Exploring Vertebrate Diversity on the Chattahoochee Fall Line

Exploring Vertebrate Diversity on the Chattahoochee Fall Line

By Geoff Sorrell, The Nature Conservancy

In March 2017, we hosted the third biennial Dickinson College Natural History of Vertebrates field course on the Fall Line. This is an elective component of a course taught by Dr. Scott Boback at Dickinson in Carlisle, Pennsylvania. The primary focus of the weeklong field course is introducing students to the biodiversity of the piney woods in the Fall Line physiographic province. The students camped out, cooked over the fire, and spent every day exploring the Fall Line. The Chattahoochee Fall Line (CFL) is an ideal setting because of access to a variety of habitats, which harbor a wealth of species, in a small geographic area. After an introduction to the ecology of the region and the CFL project, we got out in the field. Field exercises exposed students to all of the vertebrate groups, and activities included aspects of natural history, species identification, conservation, habitat management, and field techniques. Students had the opportunity to learn about many of the iconic animals associated with longleaf. The class walked gopher tortoise burrow survey transects.

They observed red-cockaded woodpecker foraging activity. Students sampled ephemeral wetlands for tiger salamanders and other piney-woods amphibians. The class also surveyed for American alligators and alligator snapping turtles.  Time was spent sampling small mammals. Several outings were devoted to fish sampling in various habitats, using a variety of methods. We discussed invasive species management and demonstrated feral hog control techniques. The class also had the opportunity to observe a prescribed burn. The class attended the operational briefing, and during the burn, they were attached to a crewmember responsible for their safety and for keeping them informed. While on the Fall Line, the students interacted with researchers, fire crews, and land managers. These mentors represented universities, non-profits, and government agencies. Exposure to various professionals is another important aspect of this course. The Fall Line is the ideal outdoor lab setting for this type of course, and we are looking forward to the next time we host the Dickinson class.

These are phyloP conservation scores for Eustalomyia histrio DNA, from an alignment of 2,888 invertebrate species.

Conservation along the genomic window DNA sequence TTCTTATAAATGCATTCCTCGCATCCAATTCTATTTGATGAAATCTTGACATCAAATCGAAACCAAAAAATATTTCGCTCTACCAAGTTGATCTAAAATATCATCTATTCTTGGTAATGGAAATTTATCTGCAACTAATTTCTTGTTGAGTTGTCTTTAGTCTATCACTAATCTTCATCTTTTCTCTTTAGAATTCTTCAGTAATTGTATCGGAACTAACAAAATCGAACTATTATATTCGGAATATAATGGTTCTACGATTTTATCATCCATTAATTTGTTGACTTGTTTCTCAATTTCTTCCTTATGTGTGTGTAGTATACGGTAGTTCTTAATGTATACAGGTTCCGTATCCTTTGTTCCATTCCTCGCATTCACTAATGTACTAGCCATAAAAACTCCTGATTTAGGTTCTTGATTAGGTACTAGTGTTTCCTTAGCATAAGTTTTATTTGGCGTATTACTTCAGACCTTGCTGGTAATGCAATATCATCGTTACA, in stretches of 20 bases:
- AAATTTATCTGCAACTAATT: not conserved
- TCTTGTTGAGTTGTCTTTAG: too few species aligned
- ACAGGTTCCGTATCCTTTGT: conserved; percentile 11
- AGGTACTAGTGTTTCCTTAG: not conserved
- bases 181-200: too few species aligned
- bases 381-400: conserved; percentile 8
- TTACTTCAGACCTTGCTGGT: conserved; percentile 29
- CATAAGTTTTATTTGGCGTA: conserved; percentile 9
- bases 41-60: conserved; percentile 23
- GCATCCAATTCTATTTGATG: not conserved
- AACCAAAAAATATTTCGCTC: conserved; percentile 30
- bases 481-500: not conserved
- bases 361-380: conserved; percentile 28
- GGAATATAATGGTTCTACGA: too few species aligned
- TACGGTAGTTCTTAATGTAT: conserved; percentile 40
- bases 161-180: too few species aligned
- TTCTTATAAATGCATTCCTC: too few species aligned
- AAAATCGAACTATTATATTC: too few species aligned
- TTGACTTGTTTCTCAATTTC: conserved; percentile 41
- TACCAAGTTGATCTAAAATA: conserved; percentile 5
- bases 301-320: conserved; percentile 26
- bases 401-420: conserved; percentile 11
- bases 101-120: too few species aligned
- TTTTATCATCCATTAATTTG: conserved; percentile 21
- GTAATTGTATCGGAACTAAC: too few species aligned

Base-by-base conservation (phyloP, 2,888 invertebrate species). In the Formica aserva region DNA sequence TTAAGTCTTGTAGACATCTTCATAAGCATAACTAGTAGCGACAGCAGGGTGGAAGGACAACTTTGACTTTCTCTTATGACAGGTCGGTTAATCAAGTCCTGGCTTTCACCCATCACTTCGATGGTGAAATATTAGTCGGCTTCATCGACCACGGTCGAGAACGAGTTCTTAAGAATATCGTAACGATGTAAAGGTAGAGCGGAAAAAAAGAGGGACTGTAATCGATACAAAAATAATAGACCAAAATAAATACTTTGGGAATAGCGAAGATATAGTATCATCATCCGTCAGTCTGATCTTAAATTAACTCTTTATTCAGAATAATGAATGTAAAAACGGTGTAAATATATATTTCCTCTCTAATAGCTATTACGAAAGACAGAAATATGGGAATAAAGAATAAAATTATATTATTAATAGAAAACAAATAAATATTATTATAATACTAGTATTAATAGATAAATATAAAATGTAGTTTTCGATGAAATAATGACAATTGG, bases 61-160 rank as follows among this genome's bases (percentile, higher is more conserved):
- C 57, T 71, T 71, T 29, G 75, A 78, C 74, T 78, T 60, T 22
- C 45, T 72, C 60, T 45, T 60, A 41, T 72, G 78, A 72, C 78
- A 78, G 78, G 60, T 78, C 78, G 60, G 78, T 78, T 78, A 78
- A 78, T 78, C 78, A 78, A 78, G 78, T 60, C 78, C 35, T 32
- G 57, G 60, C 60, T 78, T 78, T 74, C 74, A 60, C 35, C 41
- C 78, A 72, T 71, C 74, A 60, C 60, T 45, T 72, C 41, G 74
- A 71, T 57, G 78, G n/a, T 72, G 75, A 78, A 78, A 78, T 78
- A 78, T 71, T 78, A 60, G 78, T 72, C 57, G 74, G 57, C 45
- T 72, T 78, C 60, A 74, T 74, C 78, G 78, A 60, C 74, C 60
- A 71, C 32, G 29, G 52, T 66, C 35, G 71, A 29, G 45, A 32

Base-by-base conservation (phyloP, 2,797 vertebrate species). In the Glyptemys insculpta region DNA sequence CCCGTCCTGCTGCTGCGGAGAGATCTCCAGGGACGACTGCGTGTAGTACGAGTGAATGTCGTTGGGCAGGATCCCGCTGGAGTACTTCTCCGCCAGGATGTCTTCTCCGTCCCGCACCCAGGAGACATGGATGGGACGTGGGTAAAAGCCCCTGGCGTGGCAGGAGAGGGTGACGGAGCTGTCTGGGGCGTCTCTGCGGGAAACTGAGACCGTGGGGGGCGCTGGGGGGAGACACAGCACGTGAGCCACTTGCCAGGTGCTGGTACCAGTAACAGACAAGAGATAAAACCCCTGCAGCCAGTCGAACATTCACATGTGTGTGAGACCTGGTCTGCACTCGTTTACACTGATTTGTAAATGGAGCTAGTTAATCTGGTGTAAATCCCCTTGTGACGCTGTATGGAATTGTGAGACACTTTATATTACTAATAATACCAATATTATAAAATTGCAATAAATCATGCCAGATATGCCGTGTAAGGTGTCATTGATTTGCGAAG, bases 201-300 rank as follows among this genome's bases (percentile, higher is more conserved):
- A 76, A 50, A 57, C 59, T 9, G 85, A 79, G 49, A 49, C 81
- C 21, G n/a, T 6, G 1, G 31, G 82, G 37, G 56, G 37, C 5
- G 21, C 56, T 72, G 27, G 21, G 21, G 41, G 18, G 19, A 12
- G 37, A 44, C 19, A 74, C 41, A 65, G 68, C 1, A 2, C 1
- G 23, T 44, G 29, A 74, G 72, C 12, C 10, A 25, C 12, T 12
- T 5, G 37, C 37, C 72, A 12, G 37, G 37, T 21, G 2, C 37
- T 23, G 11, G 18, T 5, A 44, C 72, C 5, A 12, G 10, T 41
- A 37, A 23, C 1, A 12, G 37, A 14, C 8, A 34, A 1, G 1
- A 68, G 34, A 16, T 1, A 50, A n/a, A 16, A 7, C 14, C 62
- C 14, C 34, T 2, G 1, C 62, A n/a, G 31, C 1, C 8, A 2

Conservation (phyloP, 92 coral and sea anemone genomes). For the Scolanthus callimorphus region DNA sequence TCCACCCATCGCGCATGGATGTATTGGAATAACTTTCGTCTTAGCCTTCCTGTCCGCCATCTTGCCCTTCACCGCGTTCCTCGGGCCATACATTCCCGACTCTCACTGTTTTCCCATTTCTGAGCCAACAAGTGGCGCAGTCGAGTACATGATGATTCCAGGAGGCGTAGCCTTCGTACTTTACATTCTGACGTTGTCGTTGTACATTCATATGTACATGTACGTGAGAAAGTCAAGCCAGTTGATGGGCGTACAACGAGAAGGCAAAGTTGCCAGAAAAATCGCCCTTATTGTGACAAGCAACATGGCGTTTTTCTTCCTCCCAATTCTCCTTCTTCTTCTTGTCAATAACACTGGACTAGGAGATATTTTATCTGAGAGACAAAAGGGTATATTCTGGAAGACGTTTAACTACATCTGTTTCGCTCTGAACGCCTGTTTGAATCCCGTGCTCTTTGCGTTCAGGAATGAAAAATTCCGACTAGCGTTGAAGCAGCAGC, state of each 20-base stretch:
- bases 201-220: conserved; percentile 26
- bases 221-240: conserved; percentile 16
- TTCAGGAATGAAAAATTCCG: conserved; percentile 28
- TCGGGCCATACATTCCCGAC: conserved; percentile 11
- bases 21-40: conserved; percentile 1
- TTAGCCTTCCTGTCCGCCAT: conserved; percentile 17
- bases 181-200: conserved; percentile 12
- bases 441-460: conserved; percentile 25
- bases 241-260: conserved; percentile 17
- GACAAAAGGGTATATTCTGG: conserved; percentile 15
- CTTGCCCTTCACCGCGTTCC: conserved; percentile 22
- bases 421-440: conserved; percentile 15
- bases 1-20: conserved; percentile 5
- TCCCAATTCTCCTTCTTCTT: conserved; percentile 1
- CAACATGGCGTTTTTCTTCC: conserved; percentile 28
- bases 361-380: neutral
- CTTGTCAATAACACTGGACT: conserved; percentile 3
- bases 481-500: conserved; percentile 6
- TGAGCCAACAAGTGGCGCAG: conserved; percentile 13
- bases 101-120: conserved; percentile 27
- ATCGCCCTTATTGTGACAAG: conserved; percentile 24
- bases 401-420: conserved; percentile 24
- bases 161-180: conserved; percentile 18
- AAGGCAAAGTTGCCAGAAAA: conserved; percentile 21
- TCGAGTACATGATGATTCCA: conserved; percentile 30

Image 1: Dickinson class observing eastern diamondback rattlesnake captured during burrow survey. Photo by Scott Boback.